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All in a Day's Work: Water commissioners

Story by Jerd Smith | Photos by Kevin Moloney

Early on a bright April morning winter still sits lightly on Silverthorne, Colorado. A white jacket of snow covers the Continental Divide and solid ice blankets Lake Dillon, Denver Water's largest water storage reservoir. Beneath the stillness of the ice, water, as always, is moving into the mouth of the Roberts Tunnel, destined to travel 60-some miles down the east side of the Front Range to 1.2 million Denver Water customers.

Summit County water commissioner Scott Hummer has already checked stream gauges this morning from his home above Lake Dillon, eyeing reservoir levels and flow rates. By 9 a.m. he has plowed through the paperwork at his tiny office in a Silverthorne industrial park.

Scott HummerHummer is one of 114 commissioners who oversee the day-to-day operation of Colorado's rivers. A 20-year veteran of Colorado's Division of Water Resources, Hummer, 49, is well aware that when the mountain snowpack begins to melt, all eyes turn to Summit County and the Blue River Basin he oversees in Colorado Water Division 5.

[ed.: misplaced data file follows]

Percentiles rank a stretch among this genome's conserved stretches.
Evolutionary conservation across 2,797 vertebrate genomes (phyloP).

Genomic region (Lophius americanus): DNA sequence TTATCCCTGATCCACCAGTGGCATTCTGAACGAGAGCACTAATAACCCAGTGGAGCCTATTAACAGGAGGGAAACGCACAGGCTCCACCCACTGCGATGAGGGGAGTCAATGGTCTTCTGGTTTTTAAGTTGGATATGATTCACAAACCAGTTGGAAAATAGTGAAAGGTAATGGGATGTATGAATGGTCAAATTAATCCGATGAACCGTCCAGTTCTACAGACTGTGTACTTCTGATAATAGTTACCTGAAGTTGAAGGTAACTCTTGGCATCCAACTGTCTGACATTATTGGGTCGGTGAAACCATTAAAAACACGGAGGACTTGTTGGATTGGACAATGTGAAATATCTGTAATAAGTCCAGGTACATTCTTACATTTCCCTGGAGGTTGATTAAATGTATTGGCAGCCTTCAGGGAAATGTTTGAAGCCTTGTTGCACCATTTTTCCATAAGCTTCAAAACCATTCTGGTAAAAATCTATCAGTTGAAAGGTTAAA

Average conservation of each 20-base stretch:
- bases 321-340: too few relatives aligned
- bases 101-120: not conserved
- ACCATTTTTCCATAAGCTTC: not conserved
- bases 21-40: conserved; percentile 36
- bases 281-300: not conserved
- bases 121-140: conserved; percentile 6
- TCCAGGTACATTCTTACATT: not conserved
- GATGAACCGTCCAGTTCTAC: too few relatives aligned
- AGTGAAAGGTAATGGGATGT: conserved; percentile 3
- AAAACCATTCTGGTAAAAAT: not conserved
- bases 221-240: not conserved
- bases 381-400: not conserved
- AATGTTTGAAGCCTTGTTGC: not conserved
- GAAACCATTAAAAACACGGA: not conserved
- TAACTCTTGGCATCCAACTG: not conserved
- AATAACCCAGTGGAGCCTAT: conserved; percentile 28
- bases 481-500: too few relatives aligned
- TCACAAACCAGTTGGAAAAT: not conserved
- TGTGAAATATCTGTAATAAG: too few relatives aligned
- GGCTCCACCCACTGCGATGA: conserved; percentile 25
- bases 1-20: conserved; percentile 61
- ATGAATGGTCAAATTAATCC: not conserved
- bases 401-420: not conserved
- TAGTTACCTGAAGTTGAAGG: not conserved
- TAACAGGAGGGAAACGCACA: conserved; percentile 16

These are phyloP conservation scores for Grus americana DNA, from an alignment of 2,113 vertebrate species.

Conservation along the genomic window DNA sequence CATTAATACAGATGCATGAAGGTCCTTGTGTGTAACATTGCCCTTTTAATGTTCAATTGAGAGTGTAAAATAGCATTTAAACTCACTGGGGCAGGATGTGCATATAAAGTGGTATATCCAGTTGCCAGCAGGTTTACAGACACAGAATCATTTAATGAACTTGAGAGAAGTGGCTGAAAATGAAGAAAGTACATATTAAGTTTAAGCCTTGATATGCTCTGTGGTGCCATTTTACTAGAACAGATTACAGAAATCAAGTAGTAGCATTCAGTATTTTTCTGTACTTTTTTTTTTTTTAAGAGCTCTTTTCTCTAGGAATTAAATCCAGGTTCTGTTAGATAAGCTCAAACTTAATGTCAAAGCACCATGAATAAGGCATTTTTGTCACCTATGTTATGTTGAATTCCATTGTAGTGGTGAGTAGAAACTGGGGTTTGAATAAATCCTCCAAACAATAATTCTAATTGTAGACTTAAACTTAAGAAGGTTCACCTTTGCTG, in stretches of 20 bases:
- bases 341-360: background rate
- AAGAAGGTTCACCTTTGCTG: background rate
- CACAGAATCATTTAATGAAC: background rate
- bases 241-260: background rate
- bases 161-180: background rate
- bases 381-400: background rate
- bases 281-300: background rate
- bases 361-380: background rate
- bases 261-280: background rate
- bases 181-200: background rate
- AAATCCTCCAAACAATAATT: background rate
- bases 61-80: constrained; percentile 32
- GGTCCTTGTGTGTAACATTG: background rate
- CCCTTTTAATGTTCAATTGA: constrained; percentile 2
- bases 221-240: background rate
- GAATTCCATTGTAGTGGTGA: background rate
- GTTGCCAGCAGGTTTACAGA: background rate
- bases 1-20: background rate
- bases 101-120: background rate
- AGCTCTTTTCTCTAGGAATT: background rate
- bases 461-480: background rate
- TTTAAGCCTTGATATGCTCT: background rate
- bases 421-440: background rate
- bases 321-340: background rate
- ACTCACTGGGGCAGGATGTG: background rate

Here in the headwaters of the mighty Colorado River, most of the state's largest water utilities have a major presence. Their massive transmountain delivery systems supply drinking water to millions of people on the Front Range. The utilities, farmers and ski areas have spent millions of dollars over the years battling one another over who gets how much water and when. Hummer is the water cop responsible for keeping the peace and ensuring water is being measured and delivered properly.

He knows, for instance, that the Roberts Tunnel is taking about 56.6 cubic feet of water per second out of the lake, based on satellite feeds that automatically gather data from dozens of river and reservoir gauges. Later today he will visit critical gauging stations to make sure the automated readings coming in via satellite to the state's monitoring system match those he sees on the river itself.

As utilities, farmers and regulators gear up for the spring melt—a time to fill reservoirs and carefully balance the flow of water between the east and west slopes—everyone goes into a sort of hyper-alert mode, a ramp-up period that has people like Hummer carefully monitoring mountain snowpacks and checking gauging stations and tunnels to ensure they're ready for the season.